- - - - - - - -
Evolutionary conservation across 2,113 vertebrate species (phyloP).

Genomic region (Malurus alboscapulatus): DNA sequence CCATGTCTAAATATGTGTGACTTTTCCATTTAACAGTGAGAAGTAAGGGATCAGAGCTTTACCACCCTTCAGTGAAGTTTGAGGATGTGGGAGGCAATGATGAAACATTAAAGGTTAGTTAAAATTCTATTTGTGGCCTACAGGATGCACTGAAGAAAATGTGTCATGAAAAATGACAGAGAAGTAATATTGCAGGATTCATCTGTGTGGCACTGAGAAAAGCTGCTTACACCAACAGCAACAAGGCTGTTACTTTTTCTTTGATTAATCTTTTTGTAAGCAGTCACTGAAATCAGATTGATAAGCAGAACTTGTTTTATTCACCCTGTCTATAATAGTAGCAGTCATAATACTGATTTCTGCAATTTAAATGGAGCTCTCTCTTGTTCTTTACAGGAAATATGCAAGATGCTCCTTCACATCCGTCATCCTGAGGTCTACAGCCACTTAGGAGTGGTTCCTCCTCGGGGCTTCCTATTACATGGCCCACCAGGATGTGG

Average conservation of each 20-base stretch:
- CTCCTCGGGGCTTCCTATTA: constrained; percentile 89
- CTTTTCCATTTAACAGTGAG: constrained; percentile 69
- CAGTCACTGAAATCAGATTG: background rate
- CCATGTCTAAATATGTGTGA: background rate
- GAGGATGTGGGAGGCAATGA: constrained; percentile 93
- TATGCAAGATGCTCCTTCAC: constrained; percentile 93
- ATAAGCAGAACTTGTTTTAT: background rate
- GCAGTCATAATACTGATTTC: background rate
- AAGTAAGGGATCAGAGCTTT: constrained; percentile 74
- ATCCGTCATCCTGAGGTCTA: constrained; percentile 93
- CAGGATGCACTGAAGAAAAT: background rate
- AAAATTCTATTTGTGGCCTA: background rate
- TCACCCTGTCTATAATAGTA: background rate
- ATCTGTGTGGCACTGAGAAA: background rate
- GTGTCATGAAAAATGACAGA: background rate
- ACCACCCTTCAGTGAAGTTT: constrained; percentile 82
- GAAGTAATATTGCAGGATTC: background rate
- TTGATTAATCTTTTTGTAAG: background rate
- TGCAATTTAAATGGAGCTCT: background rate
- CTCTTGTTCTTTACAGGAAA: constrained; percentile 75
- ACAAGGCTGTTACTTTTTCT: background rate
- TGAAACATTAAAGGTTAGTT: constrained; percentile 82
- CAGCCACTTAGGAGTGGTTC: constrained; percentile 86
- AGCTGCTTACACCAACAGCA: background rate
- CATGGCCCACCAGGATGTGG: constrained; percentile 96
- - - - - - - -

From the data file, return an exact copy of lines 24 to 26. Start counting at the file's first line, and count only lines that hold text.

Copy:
- ACAAGGCTGTTACTTTTTCT: background rate
- TGAAACATTAAAGGTTAGTT: constrained; percentile 82
- CAGCCACTTAGGAGTGGTTC: constrained; percentile 86